Why should the suburbs trust state education leadership at all when we watch what the state is doing in Newark? How can we?
    The specter of racism present in the image of duly elected Mayor Ras Baraka, a person of color, pleading with a long line of white administrators from the state for the freedom for his city to control education for its own people, is undeniable.
    Why do any of us tolerate this treatment of our fellow citizens? Whatever good for education might have been promised through state control, clearly has not come to pass and only more of the same failings are set to follow.
    Free the people of Newark.
    Give all of NJ what it deserves–a state education department run by qualified experts in public education, supporting public education.
    This situation long ago passed reasonable. The state should be ashamed.

  3. booklady

    According to John Mooney “Reality of Cerf’s Return” NJ Spotlight 6-24, the NJ State Board of Ed has scheduled an extra meeting on Friday, June 26 re Cerf’s appointment.

    Bob Braun: The meeting is a closed, executive session. According to the notice, the board is meeting to discuss “In the Matter of the School District of the City of Newark,” which is the state takeover case. It is closed, according to the notice, because it deals with matters of “lawyer-client privilege.” The state education department and board shamelessly use the exceptions to the Open Pubic Meetings Act to hide what they’re doing from the public.

  4. public education supporter

    I am re-posting my comment from Bob’s previous blog since I wrote it before reading this blog.
    All of this is exactly what I stated in the recent comments following Bob’s blog that broke the news that Cerf was going to replace Cami! Cerf is much worse and they’re hoping that by dangling local control down the road as a carrot nobody will notice the stick that Cerf will bring down on NPS over the next 3 years. Once the district has been entirely dismantled, I’m not sure what local control will even mean! Whatever kind of deal Baraka is making, I truly believe that protests should be organized at every nearby Christie event as he moves towards declaring himself a candidate for President. If enough people make a stink, the media may be bound to report on it since they’ll all be there to cover Christie’s next political moves. SAY NO TO CERF before he gets a chance to sign a contract! As a teacher who just got out of school, I would be willing to go to any and all protests and I hope that both Newark teachers and students can be induced to continue to fight this summer (interesting that Cami’s departure and Cerf’s arrival come not only as Christie is about to announce for POTUS, but also at the end of the school year when it’s so much harder to organize student/teacher protests…).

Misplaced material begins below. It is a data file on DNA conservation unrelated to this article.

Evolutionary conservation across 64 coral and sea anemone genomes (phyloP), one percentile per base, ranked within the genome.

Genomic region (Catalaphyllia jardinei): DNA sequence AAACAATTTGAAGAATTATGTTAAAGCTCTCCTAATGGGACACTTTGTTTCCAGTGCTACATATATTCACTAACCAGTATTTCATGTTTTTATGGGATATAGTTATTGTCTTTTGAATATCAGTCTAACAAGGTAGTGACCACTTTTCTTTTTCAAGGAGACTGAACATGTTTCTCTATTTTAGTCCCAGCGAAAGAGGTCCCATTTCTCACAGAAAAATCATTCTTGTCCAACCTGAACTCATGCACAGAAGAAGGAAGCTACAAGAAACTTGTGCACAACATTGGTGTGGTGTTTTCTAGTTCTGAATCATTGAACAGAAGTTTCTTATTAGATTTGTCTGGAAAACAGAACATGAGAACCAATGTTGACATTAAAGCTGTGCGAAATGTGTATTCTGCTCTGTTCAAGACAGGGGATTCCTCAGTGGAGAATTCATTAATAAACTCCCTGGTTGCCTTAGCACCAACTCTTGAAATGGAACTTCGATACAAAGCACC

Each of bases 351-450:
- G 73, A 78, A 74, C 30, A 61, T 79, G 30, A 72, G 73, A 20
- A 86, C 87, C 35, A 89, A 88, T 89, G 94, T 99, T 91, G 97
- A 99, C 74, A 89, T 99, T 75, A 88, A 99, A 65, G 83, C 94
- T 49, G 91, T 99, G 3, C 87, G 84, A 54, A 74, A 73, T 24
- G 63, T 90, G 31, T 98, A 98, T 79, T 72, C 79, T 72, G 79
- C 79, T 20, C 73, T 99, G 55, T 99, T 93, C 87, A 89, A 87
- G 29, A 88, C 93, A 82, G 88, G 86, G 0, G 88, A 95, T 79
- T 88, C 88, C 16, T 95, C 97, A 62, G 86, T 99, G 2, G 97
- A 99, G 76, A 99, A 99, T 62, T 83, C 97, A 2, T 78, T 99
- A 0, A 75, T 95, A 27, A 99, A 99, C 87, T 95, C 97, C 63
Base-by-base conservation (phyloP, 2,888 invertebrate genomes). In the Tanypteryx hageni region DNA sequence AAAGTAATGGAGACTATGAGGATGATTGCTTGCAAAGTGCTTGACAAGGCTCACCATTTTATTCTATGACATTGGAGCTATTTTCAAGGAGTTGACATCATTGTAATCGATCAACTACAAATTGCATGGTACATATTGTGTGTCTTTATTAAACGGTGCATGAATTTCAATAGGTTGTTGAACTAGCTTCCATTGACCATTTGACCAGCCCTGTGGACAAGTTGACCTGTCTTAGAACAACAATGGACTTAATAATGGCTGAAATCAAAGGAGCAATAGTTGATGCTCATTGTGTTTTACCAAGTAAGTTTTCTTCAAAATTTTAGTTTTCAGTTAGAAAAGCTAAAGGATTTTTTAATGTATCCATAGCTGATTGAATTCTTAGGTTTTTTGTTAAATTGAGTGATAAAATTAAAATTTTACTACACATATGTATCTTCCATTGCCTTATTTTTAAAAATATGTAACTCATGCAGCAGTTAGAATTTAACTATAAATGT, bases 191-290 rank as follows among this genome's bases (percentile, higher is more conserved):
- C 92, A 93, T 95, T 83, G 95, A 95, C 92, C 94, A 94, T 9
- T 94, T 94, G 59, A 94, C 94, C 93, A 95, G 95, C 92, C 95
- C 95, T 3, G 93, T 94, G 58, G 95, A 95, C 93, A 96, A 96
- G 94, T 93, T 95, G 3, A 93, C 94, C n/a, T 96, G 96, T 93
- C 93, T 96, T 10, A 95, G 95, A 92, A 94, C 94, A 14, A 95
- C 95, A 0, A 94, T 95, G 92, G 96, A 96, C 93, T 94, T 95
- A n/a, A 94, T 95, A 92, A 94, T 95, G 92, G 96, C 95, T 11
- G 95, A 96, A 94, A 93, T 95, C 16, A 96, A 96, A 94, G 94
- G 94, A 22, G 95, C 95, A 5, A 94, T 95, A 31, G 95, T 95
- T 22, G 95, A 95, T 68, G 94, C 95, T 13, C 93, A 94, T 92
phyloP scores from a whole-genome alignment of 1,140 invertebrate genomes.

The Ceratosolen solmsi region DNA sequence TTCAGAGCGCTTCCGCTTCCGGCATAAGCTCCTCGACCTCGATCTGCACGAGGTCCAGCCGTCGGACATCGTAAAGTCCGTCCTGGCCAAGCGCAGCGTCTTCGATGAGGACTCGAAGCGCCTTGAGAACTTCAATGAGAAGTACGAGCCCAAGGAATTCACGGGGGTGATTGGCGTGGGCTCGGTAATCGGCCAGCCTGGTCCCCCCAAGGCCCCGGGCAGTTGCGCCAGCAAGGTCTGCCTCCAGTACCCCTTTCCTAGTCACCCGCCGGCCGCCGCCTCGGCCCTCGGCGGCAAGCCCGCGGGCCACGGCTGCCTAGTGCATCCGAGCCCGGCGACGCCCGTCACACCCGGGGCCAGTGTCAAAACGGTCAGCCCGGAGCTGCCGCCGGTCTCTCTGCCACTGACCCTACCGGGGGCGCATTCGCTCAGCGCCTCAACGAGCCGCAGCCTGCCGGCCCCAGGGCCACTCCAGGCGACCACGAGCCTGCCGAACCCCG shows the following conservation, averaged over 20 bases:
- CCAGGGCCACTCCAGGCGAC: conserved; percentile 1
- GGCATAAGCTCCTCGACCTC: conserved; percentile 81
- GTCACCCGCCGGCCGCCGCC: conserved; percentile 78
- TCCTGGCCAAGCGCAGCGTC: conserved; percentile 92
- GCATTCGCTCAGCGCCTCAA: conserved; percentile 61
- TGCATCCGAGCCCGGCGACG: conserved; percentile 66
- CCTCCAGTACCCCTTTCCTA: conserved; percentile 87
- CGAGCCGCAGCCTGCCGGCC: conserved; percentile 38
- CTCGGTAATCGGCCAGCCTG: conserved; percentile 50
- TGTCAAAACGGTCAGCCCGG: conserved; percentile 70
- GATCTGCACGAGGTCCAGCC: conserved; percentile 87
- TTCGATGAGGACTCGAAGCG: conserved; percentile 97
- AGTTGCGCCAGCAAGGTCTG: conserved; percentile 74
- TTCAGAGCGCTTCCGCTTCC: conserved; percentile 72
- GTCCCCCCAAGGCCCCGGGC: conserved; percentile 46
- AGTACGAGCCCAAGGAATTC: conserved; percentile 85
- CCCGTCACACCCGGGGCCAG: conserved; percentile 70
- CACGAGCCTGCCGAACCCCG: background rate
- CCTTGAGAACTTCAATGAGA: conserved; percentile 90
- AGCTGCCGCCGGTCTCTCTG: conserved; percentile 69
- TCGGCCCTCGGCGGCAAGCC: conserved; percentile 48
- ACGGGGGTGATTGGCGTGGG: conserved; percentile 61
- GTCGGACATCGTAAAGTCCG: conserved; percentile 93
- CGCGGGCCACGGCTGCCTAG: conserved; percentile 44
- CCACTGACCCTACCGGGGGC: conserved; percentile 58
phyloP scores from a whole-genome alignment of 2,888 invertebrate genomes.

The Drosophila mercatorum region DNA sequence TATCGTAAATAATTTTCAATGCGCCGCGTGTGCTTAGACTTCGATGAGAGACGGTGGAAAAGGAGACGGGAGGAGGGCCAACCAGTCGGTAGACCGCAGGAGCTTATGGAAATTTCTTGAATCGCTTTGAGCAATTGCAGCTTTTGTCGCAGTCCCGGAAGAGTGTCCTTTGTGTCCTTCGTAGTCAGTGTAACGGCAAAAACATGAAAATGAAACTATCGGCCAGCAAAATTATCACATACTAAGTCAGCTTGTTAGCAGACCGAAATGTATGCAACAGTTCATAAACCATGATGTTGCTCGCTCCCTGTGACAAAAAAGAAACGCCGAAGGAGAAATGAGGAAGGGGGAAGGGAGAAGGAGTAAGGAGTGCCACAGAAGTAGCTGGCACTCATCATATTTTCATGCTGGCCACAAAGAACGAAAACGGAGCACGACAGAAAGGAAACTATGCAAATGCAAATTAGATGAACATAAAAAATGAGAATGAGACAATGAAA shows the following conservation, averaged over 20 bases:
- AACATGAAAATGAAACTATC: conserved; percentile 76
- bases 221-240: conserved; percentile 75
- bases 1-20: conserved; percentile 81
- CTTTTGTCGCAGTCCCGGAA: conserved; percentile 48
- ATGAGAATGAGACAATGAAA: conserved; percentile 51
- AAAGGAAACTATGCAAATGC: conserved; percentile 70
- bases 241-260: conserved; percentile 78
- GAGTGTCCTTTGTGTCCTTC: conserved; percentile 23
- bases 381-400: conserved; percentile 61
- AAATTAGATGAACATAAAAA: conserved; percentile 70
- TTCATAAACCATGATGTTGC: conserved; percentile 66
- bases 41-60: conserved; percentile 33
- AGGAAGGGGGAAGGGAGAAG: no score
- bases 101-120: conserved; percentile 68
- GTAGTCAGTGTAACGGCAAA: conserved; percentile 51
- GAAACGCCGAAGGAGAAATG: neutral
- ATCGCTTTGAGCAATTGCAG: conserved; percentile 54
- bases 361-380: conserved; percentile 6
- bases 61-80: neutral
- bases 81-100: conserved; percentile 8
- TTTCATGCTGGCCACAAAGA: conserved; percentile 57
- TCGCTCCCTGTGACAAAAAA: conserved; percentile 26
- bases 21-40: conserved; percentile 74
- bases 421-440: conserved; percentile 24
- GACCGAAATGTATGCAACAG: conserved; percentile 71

NTU please step up to the plate to organize against Cerf’s appointment!

  5. mike

    Dear Bob,

    What is your opinion of John Abeigon’s victory for president of the NTU?
    Will you be holding his feet to the fire now that he has purged all opposition to him on NTU executive board?

    Bob Braun: I thought it appropriate to remain neutral. I really have no opinion on his election except to wish him well during a difficult time. I congratulated him as I would have congratulated Branden Rippey and Michael Dixon, for both of whom I have great respect. Out of a context of specific circumstances, I’m not sure what “holding his feet to the fire” means but I hope to remain an independent journalist and commentator. As you may know, I have turned down offers of ads from both the NTU and the NJEA–unlike other bloggers and media outlets. In fact, I gave away my columns to be used as ads in The Star-Ledger by the NTU, letting my former employer make money from my work. I do not believe I should accept money or anything else of value from any organization I cover. As a consequence, I receive no funding for my blog. I will continue that policy. If you or anyone else thinks Abeigon has done something I should write about, I hope you will contact me.